Fordham Alumnus Takes Home Tony AwardContact: Patrick Verel
|John Johnson, FCLC '02, and wife Kristen at the Tonys on June 9.
Courtesy John Johnson
When Vanya and Sonia and Masha and Spik
won the Tony award for best play on June 9, among those celebrating was John Johnson, FCLC ’02.
Johnson is one of three producers from Joey Parnes Productions who ushered the play from Lincoln Center’s Newhouse Theater onto Broadway, and took home his first Tony for his efforts.
The play, which was written by Christopher Durang and described by The New York Times’ Ben Brantley as a “sunny new play about gloomy people,” debuted at Lincoln Center in late October and closed there in January in anticipation of the move. Johnson said it was unusual to close a show in one location and reopen it in another six weeks later, but he felt it was worth the effort.
“We laughed, we thought it was really funny, really touching. [But] I don’t think any of us thought at the moment it was going to be something that was going to win the Tony,” he said.
“I think what we thought was, ‘There aren’t a lot of comedies on Broadway in the spring, people really like to laugh, and people were really responding to the play.’”
When it reopened on Broadway on March 14, the play’s momentum kept growing via ticket sales and publicity, and it culminated with six Tony nominations, including four for acting. Johnson said the win was gratifying.
“I never thought we would be at the level we’re at now, and that’s probably the most exciting thing,” he said.
As a theater management major at Fordham, Johnson was well prepared for his role as a producer. He distinctly recalls how he was told as a student that the goal of the Fordham theater program was to create “eclectic professionals” who could wear the hat of actor, director, playwright, and producer.
Even as he focused on management during his studies, he filled in on stage when classmates needed someone who could play a cop, gangster, or a wrestler.
“The role of a producer is to do many different things. You’re focusing on selling tickets, you’re focusing on advertising, you’re focusing on contracts, you’re focusing on the day-to-day aspects of working with actors, directors, crew members, etc.,” he said.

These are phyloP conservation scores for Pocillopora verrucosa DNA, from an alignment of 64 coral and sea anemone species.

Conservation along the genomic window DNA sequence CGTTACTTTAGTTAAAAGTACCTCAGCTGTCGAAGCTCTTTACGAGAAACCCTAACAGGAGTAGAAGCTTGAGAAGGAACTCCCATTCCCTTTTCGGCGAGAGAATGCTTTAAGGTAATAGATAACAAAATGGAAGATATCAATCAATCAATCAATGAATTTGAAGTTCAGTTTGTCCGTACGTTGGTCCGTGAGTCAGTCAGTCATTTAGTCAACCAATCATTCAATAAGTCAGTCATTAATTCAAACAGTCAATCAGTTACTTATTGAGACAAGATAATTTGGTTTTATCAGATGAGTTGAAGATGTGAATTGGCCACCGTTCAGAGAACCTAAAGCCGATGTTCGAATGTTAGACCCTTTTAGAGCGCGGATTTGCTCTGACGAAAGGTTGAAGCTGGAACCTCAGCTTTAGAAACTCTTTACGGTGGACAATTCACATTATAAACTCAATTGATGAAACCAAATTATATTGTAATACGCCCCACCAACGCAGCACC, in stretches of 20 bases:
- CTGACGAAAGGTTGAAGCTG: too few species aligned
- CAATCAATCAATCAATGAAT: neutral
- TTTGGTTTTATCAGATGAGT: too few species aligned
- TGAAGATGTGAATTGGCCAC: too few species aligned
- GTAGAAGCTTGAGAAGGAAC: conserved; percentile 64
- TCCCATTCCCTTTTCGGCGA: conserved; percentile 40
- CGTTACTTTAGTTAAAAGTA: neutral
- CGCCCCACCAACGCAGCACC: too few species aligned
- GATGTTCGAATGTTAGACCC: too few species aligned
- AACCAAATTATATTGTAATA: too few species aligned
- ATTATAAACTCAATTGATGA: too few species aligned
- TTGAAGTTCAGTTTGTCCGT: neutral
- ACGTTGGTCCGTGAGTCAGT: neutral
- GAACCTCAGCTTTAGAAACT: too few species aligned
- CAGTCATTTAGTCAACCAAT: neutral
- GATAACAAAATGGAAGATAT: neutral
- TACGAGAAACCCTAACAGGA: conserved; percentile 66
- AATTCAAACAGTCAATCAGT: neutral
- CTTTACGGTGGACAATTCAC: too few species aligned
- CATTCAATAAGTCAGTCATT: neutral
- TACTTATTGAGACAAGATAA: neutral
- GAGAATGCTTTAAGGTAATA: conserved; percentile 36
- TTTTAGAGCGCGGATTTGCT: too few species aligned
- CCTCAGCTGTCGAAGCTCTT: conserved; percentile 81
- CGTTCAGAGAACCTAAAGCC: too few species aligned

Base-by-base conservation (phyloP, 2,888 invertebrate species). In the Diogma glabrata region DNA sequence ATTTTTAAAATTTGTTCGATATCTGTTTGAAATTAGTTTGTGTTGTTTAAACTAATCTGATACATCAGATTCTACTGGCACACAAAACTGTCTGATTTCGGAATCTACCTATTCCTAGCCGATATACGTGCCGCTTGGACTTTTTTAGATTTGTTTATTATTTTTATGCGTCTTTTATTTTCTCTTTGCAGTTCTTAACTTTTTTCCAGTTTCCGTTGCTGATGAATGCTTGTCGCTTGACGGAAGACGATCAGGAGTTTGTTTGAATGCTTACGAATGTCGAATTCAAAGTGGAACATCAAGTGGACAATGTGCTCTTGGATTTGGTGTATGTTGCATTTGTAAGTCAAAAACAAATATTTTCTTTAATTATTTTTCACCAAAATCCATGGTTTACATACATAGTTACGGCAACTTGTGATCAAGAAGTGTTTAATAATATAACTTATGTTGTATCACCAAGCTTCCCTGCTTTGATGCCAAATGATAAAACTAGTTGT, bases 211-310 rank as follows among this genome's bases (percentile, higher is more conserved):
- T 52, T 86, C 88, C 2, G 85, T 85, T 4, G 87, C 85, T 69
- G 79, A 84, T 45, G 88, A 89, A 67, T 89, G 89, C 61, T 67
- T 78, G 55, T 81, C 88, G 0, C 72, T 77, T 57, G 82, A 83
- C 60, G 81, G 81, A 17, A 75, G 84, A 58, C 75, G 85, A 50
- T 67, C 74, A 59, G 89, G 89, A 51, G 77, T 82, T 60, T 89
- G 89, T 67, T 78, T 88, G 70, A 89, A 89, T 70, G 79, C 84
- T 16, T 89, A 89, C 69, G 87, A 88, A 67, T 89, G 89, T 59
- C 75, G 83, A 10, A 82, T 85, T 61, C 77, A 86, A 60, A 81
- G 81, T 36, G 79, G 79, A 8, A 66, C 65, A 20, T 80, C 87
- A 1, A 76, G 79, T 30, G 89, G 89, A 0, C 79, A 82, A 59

“Raising money, budgeting . . . you need all of those things in your tool kit, and that’s definitely something that Fordham taught me right from the outset.”
Looking ahead, Johnson is working on the musical comedy A Gentleman’s Guide to Love & Murder
, which will open at the Walter Kerr Theater in the fall. It will be a reunion of sorts for him, as it will be the first time working with Aaron Rhyne, FCLC ’02, a projection designer who was his roommate at Fordham.
Fordham College at Lincoln Center was well-represented in Vanya and Sonia and Masha and Spik
e. Before it moved to Broadway, Camille Hickman, FCLC '84
, worked as a casting associate on the production. Andy Snyder, FCLC ’03, is the press agent for the current show, and Steve Sosnowski, FCLC ’03, worked on the show’s advertising. And just as Johnson interned at Parnes Productions when he was a junior, Bianca Crudo, a current Fordham student, is interning there now.
“There were a lot of Fordham hands on this show who helped it get to where it was,” he said.
Founded in 1841, Fordham is the Jesuit University of New York, offering exceptional education distinguished by the Jesuit tradition to more than 15,100 students in its four undergraduate colleges and its six graduate and professional schools. It has residential campuses in the Bronx and Manhattan, a campus in West Harrison, N.Y., the Louis Calder Center Biological Field Station in Armonk, N.Y., and the London Centre at Heythrop College, University of London, in the United Kingdom.